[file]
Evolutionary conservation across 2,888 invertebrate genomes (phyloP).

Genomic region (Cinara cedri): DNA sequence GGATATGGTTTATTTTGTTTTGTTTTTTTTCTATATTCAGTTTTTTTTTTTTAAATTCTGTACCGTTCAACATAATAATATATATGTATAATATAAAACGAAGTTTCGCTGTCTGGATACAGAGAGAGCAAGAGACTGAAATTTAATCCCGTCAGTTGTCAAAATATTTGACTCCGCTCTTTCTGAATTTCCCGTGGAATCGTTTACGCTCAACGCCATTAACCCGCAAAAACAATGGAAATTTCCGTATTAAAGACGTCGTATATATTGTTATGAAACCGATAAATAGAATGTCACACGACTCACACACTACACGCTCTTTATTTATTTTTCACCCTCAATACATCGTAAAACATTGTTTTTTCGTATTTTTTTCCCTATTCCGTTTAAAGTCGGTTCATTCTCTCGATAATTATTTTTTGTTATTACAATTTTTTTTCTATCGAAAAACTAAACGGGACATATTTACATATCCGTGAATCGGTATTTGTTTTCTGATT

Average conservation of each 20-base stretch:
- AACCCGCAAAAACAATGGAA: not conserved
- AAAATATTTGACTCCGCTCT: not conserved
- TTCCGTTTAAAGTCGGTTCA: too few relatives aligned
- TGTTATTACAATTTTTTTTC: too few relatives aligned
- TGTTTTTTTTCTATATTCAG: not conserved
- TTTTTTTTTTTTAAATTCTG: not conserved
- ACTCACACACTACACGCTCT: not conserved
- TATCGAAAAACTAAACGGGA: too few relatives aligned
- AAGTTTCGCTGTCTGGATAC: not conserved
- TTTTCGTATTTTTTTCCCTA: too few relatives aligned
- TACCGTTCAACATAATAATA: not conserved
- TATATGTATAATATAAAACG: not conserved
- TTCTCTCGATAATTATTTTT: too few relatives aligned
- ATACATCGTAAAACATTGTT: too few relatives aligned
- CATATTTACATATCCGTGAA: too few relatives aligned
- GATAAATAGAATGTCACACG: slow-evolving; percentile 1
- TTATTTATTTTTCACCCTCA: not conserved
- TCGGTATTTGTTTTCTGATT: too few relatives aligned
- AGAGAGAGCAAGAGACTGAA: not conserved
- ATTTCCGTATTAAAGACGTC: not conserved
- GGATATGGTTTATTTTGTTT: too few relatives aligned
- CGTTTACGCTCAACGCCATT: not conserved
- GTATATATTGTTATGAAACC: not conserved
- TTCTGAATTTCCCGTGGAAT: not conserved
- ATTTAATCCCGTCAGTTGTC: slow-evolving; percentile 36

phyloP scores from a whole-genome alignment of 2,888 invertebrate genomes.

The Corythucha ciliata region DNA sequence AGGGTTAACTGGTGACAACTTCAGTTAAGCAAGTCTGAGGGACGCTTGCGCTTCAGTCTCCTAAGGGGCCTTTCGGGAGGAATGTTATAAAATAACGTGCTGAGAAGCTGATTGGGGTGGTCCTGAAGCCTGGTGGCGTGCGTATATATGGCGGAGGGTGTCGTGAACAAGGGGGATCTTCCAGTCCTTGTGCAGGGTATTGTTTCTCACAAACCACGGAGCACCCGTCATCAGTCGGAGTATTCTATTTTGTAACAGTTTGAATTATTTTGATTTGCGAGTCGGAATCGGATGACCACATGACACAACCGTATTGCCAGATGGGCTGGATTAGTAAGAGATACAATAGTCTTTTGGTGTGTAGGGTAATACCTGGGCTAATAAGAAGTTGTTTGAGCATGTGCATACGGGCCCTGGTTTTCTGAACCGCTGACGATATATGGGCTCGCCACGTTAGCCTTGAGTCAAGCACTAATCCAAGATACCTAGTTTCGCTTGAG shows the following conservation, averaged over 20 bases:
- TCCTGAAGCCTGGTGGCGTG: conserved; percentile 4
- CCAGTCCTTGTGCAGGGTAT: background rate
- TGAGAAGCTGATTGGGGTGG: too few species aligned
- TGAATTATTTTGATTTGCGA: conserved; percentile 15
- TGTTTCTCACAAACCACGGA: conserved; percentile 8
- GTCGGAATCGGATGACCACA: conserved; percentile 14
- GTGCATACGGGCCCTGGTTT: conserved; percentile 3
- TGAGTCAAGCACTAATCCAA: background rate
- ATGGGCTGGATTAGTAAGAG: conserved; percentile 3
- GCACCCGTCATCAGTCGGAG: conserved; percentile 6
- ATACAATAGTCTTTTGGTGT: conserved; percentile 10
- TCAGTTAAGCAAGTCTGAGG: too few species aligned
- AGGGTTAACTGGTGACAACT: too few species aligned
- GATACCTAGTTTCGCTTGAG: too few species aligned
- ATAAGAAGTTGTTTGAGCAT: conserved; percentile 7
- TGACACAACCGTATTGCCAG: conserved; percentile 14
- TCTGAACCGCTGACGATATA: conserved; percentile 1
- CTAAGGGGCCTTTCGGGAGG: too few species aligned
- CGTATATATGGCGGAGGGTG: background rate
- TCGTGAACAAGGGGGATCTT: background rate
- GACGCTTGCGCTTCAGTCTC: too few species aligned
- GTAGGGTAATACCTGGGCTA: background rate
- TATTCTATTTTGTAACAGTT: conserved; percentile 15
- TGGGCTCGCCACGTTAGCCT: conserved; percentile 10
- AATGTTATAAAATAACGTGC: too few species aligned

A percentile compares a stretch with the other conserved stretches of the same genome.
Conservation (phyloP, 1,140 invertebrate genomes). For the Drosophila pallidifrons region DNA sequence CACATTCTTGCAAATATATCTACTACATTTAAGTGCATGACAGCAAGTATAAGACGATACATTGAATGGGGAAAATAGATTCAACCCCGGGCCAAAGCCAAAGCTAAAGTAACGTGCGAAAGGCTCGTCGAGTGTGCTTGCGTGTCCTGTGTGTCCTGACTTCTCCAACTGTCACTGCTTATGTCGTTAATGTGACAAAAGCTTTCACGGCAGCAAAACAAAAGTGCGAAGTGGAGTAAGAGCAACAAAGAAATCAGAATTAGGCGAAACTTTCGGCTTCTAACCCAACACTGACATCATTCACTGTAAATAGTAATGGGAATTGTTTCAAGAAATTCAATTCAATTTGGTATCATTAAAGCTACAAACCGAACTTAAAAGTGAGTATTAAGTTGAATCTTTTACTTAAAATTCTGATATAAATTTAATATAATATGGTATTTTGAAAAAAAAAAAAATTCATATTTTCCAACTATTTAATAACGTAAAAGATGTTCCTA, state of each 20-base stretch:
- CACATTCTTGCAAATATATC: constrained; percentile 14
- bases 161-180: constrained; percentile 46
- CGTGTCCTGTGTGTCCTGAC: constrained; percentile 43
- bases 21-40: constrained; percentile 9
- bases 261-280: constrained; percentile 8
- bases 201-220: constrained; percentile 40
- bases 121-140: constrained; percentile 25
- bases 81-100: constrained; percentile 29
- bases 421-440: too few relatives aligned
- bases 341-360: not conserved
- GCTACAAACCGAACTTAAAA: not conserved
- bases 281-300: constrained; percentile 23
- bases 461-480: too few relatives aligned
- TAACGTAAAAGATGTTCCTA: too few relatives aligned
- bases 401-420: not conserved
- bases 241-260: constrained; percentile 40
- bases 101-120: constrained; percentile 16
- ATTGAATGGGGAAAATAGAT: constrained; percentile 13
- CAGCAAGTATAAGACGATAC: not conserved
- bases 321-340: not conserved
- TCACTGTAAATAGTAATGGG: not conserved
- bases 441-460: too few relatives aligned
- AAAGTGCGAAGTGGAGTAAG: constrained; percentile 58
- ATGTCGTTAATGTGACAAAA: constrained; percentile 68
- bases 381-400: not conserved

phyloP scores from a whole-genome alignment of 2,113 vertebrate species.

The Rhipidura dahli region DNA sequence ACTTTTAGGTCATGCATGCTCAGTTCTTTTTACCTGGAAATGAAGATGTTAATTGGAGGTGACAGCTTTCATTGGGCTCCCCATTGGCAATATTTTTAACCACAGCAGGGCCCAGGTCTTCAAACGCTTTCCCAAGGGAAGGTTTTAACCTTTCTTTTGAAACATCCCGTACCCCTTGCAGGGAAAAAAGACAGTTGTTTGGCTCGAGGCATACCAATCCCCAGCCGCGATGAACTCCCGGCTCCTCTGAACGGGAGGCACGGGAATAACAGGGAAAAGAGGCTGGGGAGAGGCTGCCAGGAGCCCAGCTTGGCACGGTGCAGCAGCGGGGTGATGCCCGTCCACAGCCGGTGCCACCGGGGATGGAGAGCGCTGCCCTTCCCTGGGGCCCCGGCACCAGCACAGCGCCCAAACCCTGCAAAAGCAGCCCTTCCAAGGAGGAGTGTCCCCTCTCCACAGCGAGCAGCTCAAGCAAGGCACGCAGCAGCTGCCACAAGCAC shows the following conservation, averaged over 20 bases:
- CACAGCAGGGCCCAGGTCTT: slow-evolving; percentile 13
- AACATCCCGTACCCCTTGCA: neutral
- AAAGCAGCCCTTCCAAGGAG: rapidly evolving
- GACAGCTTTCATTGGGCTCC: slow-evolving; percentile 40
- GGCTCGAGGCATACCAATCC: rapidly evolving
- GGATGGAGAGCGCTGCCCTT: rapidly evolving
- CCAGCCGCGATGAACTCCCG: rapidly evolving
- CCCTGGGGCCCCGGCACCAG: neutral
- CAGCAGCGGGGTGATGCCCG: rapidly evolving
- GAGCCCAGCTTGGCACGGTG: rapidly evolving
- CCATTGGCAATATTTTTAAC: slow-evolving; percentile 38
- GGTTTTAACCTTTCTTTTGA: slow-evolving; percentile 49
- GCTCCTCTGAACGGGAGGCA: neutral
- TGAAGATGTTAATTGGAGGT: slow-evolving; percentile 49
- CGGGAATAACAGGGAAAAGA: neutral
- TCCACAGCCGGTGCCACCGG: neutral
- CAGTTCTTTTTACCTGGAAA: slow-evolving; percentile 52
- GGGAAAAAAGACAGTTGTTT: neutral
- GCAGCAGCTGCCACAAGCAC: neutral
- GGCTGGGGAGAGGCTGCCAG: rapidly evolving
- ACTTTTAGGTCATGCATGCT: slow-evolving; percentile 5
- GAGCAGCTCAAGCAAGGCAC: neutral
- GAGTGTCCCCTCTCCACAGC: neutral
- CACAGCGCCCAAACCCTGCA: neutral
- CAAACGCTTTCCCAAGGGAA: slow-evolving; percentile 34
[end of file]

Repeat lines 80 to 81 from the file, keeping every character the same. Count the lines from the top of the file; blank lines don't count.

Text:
- AAAGTGCGAAGTGGAGTAAG: constrained; percentile 58
- ATGTCGTTAATGTGACAAAA: constrained; percentile 68